Given the events of the field over the past few weeks, however, it suggests that there are one or two thorns amid the roses. Jean-Baptiste Alphonse Karr, a man who knew a thing or two about Gallic gall, had his own sanguine view of such circumstances: Display is like shallow water, where you can see the muddy water.
Olivier Ntcham may have scored against Rangers but Celtic’s foreign legion have tested the patience of manager Brendan Rodgers by putting him in a corner over the Dembele desire for a transfer to Lyon.
Hearts continue to confound and impress this season. Sitting comfortably at the top of the Premiership, they head into the international break with four wins from four. Not bad when you consider they’ve had to endure a revolving-door of change on the personnel front. Steven Naismith’s hat-trick in the 4-2 weekend demolition of St Mirren suggests they will not miss Kyle Lafferty, pictured here competing with Lustig in the Celtic match, who opted for a return ticket to Rangers. It has also earned the in-form striker a recall to the Scotland squad for this Friday’s friendly clash with Belgium. The Tynecastle outfit, having already inflicted a win over Celtic, are clearly in good fettle, having raced out of the blocks to set a very good early pace. But there is a long distance left to run and it will be interesting to see if they have the stamina in the long run. But the result will undoubtedly have provided a tonic for manager Craig Levein, still recovering at home from a heart scare. Saturday’s win tasted that bit sweeter for the Gorgie faithful since it also hastened the dismissal of Alan Stubbs’ three-month reign at St Mirren. Pictures at the weekend showed Stubbs, tortured by his own dugout demons, looking for all the world like a man who knows he’s in the wrong movie. Aside from guiding Hibs to their first silverware for 114 years when they won the Scottish Cup in 2016, his managerial record is lamentable. Taking over from such a popular figure as Jack Ross was always going to present a challenge, one that, ultimately, Stubbs was not equipped to make. The Paisley Buddies are not a bunch known for their patience. And it was inevitable that the end credits would roll as they did on Monday.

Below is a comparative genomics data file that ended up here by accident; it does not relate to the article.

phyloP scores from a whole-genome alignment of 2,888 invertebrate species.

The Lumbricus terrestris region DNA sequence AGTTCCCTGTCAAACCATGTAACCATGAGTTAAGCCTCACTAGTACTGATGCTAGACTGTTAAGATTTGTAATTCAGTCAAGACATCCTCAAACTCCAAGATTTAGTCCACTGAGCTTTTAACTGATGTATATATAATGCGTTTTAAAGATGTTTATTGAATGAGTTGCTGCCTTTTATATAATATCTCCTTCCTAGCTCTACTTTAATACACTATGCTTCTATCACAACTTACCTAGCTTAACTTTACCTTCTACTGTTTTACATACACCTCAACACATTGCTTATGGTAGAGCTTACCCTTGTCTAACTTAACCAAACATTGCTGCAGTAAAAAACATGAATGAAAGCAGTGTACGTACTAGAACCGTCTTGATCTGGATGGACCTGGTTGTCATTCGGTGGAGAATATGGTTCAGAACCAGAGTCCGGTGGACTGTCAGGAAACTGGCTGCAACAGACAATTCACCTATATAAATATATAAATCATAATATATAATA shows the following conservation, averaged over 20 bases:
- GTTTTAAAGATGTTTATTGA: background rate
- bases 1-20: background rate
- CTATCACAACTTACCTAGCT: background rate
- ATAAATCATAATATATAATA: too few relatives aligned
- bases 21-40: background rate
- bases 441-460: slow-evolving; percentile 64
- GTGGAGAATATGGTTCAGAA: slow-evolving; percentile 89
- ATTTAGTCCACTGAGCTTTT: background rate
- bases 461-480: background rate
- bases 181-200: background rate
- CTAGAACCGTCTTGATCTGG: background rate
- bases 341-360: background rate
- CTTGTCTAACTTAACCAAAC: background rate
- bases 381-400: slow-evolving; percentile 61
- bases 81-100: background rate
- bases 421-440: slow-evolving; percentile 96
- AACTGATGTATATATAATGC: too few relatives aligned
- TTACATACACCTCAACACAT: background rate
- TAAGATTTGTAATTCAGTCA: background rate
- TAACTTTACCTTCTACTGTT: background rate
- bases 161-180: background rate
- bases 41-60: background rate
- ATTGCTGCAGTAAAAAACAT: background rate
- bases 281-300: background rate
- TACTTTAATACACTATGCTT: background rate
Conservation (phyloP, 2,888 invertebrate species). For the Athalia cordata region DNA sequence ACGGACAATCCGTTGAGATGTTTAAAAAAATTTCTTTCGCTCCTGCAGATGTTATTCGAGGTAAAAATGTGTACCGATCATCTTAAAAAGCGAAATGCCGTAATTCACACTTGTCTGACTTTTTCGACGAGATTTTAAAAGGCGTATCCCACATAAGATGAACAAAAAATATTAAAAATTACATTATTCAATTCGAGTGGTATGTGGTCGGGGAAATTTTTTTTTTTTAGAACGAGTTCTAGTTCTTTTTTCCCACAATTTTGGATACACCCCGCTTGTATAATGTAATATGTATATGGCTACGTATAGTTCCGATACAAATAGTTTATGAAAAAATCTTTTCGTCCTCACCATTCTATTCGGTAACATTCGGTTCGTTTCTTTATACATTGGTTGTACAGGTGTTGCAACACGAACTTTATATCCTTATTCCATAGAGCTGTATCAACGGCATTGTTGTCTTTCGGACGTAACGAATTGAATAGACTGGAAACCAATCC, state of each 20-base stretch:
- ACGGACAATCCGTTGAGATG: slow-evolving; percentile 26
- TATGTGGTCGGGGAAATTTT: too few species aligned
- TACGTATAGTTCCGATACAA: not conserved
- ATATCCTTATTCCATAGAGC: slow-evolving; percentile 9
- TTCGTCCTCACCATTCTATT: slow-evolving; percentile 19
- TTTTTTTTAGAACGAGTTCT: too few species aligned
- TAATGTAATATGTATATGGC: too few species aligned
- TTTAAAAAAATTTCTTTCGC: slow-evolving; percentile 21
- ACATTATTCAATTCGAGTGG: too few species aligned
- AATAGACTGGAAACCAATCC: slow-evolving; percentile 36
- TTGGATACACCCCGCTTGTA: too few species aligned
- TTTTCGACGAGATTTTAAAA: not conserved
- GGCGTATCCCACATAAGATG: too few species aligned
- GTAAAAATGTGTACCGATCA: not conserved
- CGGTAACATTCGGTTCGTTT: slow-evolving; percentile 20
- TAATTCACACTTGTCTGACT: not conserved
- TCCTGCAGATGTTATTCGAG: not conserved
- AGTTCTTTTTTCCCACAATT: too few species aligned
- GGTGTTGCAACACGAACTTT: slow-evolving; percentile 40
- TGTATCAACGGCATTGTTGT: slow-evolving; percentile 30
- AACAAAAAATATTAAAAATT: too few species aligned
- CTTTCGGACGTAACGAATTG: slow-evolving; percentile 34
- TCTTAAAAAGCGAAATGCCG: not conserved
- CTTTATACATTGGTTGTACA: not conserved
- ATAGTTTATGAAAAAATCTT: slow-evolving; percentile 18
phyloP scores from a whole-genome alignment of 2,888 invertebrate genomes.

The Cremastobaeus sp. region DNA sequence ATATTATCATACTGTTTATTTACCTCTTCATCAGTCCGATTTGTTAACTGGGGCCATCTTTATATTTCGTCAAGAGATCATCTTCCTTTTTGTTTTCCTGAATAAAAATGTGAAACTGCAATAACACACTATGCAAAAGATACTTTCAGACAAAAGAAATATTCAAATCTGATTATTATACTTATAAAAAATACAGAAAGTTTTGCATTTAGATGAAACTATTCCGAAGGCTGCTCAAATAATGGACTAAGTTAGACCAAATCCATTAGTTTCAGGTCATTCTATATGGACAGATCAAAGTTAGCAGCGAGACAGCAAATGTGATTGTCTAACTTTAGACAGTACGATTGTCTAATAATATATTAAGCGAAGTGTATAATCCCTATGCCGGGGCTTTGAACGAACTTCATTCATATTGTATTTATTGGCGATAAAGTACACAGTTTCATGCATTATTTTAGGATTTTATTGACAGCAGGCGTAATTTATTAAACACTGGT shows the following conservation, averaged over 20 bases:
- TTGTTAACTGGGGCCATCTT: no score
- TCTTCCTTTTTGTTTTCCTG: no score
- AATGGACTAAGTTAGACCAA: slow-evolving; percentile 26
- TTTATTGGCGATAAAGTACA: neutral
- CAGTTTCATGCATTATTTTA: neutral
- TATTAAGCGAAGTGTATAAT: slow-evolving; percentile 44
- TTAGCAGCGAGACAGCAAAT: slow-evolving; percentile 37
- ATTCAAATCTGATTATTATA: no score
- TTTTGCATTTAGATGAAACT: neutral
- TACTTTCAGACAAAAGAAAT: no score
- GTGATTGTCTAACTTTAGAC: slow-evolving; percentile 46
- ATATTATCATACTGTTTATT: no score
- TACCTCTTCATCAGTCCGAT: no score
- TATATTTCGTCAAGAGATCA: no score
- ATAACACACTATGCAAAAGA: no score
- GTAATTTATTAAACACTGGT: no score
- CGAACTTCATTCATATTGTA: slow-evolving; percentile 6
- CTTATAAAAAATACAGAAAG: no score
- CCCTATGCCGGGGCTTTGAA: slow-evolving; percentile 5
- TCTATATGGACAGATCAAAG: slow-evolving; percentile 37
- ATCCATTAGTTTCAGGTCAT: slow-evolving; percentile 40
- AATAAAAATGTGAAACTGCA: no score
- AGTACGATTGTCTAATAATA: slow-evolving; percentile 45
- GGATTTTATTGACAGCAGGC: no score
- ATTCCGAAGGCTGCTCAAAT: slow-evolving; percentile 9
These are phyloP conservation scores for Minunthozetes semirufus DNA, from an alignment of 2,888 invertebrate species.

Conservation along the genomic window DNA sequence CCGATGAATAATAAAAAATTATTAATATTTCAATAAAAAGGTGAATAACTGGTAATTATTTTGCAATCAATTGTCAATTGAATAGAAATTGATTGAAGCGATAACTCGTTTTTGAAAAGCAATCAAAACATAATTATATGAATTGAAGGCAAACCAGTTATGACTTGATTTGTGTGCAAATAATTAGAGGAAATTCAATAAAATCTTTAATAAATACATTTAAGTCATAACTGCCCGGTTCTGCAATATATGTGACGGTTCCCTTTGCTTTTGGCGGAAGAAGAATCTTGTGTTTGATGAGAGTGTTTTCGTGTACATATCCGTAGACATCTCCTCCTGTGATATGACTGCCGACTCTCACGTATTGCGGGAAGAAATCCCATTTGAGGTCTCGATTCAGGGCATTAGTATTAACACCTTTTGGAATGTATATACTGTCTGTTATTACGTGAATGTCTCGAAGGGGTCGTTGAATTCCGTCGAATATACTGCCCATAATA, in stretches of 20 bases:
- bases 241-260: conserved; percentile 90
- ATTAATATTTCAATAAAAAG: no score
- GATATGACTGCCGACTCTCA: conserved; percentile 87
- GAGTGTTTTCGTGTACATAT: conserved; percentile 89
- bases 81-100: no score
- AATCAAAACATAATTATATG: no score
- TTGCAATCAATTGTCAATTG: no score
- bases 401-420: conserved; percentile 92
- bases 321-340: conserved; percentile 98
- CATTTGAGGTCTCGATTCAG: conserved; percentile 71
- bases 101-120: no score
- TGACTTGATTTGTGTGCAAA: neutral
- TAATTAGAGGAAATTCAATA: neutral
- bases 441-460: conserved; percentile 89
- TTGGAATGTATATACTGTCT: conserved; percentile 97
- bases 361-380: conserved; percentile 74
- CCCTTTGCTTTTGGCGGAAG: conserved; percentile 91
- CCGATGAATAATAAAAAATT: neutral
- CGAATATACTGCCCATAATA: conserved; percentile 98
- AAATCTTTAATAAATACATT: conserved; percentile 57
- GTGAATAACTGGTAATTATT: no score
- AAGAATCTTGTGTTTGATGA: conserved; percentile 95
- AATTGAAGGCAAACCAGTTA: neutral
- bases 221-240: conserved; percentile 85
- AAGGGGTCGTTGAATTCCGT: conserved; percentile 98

From Tartan Army to Spartan Army for the Nations League Alex McLeish’s second-time around reign as Scotland boss starts in earnest this Friday with the friendly against Belgium at Hampden. The match is only an appetiser for the main course – the first Nations League encounter against Albania on Monday. That’s right, Albania. Not exactly a name guaranteed to put bums on seats. No need for woad to be applied to the faces of fans in a bid to muster that old Braveheart spirit. Half-hearted renditions of Doe A Deer ringing out from half-empty stands. From Tartan Army to Spartan Army. Let’s be honest, it’s tough to get worked up about the Nations League, isn’t it? Does anyone really understand it? Does anyone really care? McLeish, pictured left, meanwhile, must cajole and coax his players to deliver results that at least give us reasons to believe in a shaft of light at the end of a long dark tunnel. One player providing a beacon of hope is Liverpool’s Andrew Robertson, who on Monday was made captain of his country. An honour well deserved and another sign of the marvellous progress he has made since he played for zilch at Hampden as an amateur for Queen’s Park. Proof that football can still deliver Roy of the Rovers-type stories. Wage against the machine David De Gea on Monday signed a new deal at Manchester United for the eye-watering figure of £350,000 a week. Allegedly. And he’s not even the highest-paid player at Old Trafford. Step forward without shame Alexis Sanchez, United’s invisible man. Under-fire chief executive Ed Woodward didn’t blink when he ponied up a contract that could earn Sanchez more than £25 million a year should he hit all his bonuses, including £75,000 for every game he starts. It’s mad, isn’t it? Football has long since gone crazy when it comes to money. Truth is that as fans we have become inured to the life-changing sums now banked by what are often mediocre players. It’s no longer a game where, even at the higher end, punters can still feel a flatcap affiliation with the guys on the pitch. But don’t blame the players. Market forces rule in football as in any other line of business. And the players are entitled to take the vast riches if they are on the table. Last week saw the 10th anniversary of Sheikh Mansour arriving at Manchester City and depositing a blank cheque in the pursuit of glory. Which really means competing with the likes of Real Madrid and Barcelona on the world stage. An achievement that has so far eluded them, even with Pep Guardiola’s hand now on the tiller. Proving that money can’t always buy success on the pitch. But it can buy you a Bentley for a week’s wages to sit alongside the Maserati.